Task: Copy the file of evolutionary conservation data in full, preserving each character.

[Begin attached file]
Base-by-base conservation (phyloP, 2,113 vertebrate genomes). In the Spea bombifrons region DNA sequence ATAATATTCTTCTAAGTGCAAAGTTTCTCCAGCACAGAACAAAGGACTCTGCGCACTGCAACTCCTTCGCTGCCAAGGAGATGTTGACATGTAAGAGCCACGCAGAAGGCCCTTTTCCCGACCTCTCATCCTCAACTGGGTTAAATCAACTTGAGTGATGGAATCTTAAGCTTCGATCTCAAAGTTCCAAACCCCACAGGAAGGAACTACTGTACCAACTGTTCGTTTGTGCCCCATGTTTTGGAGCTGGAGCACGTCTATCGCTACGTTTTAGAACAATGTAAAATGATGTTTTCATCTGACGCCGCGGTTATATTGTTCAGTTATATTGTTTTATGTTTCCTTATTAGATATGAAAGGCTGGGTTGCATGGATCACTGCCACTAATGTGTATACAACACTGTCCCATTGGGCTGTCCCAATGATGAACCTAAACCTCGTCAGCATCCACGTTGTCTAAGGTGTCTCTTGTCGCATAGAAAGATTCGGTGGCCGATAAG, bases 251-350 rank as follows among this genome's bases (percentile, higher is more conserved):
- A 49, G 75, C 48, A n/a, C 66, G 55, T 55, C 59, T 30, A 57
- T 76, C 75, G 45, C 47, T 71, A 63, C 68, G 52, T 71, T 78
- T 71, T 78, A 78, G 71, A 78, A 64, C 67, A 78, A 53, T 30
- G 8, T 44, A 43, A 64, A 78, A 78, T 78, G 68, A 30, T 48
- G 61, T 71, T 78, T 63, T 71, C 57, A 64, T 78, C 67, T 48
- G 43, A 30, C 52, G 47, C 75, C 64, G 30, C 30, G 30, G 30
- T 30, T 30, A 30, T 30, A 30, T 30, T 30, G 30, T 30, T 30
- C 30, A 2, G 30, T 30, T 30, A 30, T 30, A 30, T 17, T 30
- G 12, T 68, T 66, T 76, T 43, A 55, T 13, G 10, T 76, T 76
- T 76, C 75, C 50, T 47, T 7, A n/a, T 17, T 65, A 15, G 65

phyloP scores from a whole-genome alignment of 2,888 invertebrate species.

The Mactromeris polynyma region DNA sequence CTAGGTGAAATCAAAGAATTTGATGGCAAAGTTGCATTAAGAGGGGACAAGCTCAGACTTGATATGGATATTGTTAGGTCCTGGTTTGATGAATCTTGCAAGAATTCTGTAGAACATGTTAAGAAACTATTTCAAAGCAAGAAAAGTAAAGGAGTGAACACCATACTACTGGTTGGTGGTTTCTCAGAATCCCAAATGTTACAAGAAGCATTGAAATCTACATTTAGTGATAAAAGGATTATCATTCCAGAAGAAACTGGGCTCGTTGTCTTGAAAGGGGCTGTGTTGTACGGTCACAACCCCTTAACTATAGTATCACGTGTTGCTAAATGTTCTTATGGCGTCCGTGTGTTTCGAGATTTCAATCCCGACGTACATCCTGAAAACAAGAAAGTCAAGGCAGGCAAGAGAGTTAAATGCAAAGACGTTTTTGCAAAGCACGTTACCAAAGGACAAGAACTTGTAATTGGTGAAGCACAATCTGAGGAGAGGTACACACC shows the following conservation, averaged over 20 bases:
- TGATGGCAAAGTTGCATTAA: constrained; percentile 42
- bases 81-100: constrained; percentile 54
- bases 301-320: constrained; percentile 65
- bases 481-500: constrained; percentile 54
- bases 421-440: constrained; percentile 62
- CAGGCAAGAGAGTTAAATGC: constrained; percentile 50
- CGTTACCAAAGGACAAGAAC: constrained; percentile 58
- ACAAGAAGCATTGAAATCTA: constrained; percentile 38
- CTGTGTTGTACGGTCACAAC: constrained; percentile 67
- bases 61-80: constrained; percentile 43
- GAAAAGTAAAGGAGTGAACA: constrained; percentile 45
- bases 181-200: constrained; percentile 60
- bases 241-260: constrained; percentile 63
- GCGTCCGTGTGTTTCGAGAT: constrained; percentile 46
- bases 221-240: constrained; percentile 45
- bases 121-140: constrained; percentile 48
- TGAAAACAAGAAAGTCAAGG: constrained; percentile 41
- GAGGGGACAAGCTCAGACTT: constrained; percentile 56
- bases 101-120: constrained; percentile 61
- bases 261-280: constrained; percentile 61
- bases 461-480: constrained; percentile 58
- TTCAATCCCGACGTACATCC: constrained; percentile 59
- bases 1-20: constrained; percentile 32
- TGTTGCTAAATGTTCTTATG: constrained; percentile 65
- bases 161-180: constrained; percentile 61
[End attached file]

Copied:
Base-by-base conservation (phyloP, 2,113 vertebrate genomes). In the Spea bombifrons region DNA sequence ATAATATTCTTCTAAGTGCAAAGTTTCTCCAGCACAGAACAAAGGACTCTGCGCACTGCAACTCCTTCGCTGCCAAGGAGATGTTGACATGTAAGAGCCACGCAGAAGGCCCTTTTCCCGACCTCTCATCCTCAACTGGGTTAAATCAACTTGAGTGATGGAATCTTAAGCTTCGATCTCAAAGTTCCAAACCCCACAGGAAGGAACTACTGTACCAACTGTTCGTTTGTGCCCCATGTTTTGGAGCTGGAGCACGTCTATCGCTACGTTTTAGAACAATGTAAAATGATGTTTTCATCTGACGCCGCGGTTATATTGTTCAGTTATATTGTTTTATGTTTCCTTATTAGATATGAAAGGCTGGGTTGCATGGATCACTGCCACTAATGTGTATACAACACTGTCCCATTGGGCTGTCCCAATGATGAACCTAAACCTCGTCAGCATCCACGTTGTCTAAGGTGTCTCTTGTCGCATAGAAAGATTCGGTGGCCGATAAG, bases 251-350 rank as follows among this genome's bases (percentile, higher is more conserved):
- A 49, G 75, C 48, A n/a, C 66, G 55, T 55, C 59, T 30, A 57
- T 76, C 75, G 45, C 47, T 71, A 63, C 68, G 52, T 71, T 78
- T 71, T 78, A 78, G 71, A 78, A 64, C 67, A 78, A 53, T 30
- G 8, T 44, A 43, A 64, A 78, A 78, T 78, G 68, A 30, T 48
- G 61, T 71, T 78, T 63, T 71, C 57, A 64, T 78, C 67, T 48
- G 43, A 30, C 52, G 47, C 75, C 64, G 30, C 30, G 30, G 30
- T 30, T 30, A 30, T 30, A 30, T 30, T 30, G 30, T 30, T 30
- C 30, A 2, G 30, T 30, T 30, A 30, T 30, A 30, T 17, T 30
- G 12, T 68, T 66, T 76, T 43, A 55, T 13, G 10, T 76, T 76
- T 76, C 75, C 50, T 47, T 7, A n/a, T 17, T 65, A 15, G 65

phyloP scores from a whole-genome alignment of 2,888 invertebrate species.

The Mactromeris polynyma region DNA sequence CTAGGTGAAATCAAAGAATTTGATGGCAAAGTTGCATTAAGAGGGGACAAGCTCAGACTTGATATGGATATTGTTAGGTCCTGGTTTGATGAATCTTGCAAGAATTCTGTAGAACATGTTAAGAAACTATTTCAAAGCAAGAAAAGTAAAGGAGTGAACACCATACTACTGGTTGGTGGTTTCTCAGAATCCCAAATGTTACAAGAAGCATTGAAATCTACATTTAGTGATAAAAGGATTATCATTCCAGAAGAAACTGGGCTCGTTGTCTTGAAAGGGGCTGTGTTGTACGGTCACAACCCCTTAACTATAGTATCACGTGTTGCTAAATGTTCTTATGGCGTCCGTGTGTTTCGAGATTTCAATCCCGACGTACATCCTGAAAACAAGAAAGTCAAGGCAGGCAAGAGAGTTAAATGCAAAGACGTTTTTGCAAAGCACGTTACCAAAGGACAAGAACTTGTAATTGGTGAAGCACAATCTGAGGAGAGGTACACACC shows the following conservation, averaged over 20 bases:
- TGATGGCAAAGTTGCATTAA: constrained; percentile 42
- bases 81-100: constrained; percentile 54
- bases 301-320: constrained; percentile 65
- bases 481-500: constrained; percentile 54
- bases 421-440: constrained; percentile 62
- CAGGCAAGAGAGTTAAATGC: constrained; percentile 50
- CGTTACCAAAGGACAAGAAC: constrained; percentile 58
- ACAAGAAGCATTGAAATCTA: constrained; percentile 38
- CTGTGTTGTACGGTCACAAC: constrained; percentile 67
- bases 61-80: constrained; percentile 43
- GAAAAGTAAAGGAGTGAACA: constrained; percentile 45
- bases 181-200: constrained; percentile 60
- bases 241-260: constrained; percentile 63
- GCGTCCGTGTGTTTCGAGAT: constrained; percentile 46
- bases 221-240: constrained; percentile 45
- bases 121-140: constrained; percentile 48
- TGAAAACAAGAAAGTCAAGG: constrained; percentile 41
- GAGGGGACAAGCTCAGACTT: constrained; percentile 56
- bases 101-120: constrained; percentile 61
- bases 261-280: constrained; percentile 61
- bases 461-480: constrained; percentile 58
- TTCAATCCCGACGTACATCC: constrained; percentile 59
- bases 1-20: constrained; percentile 32
- TGTTGCTAAATGTTCTTATG: constrained; percentile 65
- bases 161-180: constrained; percentile 61